Reader reply: Federal procurement is the problem.

Jonathan Shepard replies to Dear Bureaucrat’s column on a useless computer system:

While you’ve identified some useful workarounds here, I do believe that the root cause of this problem (across the government) is a fundamental mismatch between the strictures of the federal procurement process and the software development (and support!) lifecycle. As you know, when federal agencies need to procure an IT product or service, they have no choice but to go through their agency’s procurement systems, often with a set of half-baked requirements. Nothing inherently wrong with half-baked requirements; many requirements (even in the most innovative companies) are only partly articulated until they get deeper into product development. That’s why there is such a thing as agile software development. But the problem is that the federal contracting process is fundamentally ill-equipped to support agile software development. And as the example you cited demonstrates, there is little consideration in most federal contracts for ongoing support and evolving needs. Federal IT systems are generally regarded as one-time “projects” in a project management sense. They are not. They are products with sophisticated users, evolving needs, and changing requirements. A FOIA request management system is a product in the same way that Uber (or Gmail) is a product.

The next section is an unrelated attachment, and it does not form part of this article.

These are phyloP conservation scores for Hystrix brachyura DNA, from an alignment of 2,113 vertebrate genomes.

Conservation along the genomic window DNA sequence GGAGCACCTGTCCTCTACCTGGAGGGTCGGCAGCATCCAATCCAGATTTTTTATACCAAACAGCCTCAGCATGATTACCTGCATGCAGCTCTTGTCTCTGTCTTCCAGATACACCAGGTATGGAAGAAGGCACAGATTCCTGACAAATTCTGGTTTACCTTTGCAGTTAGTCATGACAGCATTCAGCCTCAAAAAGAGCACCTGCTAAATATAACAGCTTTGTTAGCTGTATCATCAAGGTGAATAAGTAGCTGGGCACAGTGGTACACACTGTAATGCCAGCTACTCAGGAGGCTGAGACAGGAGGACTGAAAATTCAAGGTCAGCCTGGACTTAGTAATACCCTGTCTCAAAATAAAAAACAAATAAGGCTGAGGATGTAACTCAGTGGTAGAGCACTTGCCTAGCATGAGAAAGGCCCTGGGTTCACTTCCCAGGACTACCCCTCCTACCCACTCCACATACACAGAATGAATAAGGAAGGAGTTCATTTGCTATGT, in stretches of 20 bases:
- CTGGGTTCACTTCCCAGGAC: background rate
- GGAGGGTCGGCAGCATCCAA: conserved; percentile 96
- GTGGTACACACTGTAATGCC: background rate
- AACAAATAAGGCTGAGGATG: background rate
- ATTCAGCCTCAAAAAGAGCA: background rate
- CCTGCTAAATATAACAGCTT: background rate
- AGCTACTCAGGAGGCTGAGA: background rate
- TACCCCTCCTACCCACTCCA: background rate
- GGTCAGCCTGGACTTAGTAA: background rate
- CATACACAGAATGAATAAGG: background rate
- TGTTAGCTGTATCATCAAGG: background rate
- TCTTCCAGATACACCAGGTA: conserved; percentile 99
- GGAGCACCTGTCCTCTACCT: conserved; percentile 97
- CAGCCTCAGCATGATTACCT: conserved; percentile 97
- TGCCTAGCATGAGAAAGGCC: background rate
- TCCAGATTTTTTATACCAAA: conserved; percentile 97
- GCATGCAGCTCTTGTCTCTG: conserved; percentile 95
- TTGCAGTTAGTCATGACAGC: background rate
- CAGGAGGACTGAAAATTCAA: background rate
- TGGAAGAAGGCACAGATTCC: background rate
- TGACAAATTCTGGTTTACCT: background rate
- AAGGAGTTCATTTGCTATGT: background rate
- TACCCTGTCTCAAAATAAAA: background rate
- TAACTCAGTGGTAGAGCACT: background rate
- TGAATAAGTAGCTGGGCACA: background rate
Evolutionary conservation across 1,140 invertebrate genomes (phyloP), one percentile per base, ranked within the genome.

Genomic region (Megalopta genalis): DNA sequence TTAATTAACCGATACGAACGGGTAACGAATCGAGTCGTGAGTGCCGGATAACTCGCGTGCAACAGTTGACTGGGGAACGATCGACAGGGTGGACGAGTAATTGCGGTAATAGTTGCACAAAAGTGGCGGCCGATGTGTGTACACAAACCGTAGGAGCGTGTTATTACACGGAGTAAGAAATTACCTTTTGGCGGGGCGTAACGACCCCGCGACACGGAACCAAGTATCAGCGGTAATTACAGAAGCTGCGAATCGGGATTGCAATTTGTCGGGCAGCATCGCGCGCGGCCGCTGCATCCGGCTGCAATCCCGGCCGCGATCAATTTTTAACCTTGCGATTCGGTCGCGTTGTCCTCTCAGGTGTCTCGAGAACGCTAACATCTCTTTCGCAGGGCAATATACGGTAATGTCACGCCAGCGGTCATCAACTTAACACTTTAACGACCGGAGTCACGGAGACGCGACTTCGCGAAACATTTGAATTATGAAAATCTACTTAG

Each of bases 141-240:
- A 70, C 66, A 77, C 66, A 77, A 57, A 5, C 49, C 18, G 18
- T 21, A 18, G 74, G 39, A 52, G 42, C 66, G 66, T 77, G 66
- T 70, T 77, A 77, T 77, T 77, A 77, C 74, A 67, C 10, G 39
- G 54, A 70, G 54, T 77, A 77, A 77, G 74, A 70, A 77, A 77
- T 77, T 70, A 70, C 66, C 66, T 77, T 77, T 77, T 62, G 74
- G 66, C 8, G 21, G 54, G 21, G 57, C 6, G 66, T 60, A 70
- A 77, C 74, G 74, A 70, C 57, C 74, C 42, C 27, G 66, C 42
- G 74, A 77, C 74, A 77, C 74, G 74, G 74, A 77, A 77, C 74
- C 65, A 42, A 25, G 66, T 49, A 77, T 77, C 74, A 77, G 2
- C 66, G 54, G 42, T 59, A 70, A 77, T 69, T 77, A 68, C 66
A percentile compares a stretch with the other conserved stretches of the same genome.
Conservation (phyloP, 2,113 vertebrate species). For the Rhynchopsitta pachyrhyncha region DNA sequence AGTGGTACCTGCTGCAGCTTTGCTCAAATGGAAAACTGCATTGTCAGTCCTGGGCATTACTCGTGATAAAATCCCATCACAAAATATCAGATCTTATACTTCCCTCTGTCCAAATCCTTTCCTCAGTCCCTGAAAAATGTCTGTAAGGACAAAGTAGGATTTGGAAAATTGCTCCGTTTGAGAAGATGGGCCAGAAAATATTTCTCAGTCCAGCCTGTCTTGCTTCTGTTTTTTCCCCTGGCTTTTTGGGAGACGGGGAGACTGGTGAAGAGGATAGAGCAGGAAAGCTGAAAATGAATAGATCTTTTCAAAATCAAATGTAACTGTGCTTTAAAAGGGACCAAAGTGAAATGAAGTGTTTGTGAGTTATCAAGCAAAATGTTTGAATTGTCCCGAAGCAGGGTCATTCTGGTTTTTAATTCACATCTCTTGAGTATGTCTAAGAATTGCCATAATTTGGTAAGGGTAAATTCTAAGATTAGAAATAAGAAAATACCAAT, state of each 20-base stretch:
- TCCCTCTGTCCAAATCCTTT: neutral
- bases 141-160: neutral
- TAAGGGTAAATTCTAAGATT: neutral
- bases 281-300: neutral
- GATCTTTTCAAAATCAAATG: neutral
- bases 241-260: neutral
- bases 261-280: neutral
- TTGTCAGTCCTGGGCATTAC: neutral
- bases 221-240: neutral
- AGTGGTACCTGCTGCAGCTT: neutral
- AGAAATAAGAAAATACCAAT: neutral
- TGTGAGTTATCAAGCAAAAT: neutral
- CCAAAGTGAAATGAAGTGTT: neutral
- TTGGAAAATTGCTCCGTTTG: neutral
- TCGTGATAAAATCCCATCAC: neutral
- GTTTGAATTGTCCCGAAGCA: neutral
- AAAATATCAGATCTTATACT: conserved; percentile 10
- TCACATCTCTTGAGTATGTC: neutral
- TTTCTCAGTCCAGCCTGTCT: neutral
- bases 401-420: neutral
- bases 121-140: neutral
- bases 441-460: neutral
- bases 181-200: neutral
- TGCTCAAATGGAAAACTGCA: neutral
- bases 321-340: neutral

Federal IT systems are inexcusably terrible. I am a former PMF, currently working in the tech sector. The “technological” challenges facing federal agencies are (for the most part) very solvable, sometimes laughably so. If tech startups were able to compete in a truly free market for federal agencies’ business, judged solely on the quality of their products and customer satisfaction, it could revolutionize federal IT systems and bring them up to par with the private sector, probably at a fraction of the cost currently being expended by federal agencies. But there simply isn’t a way to do it today, with existing procurement processes. Great developers don’t bid on RFPs. Great developers make great products, and let them speak for themselves.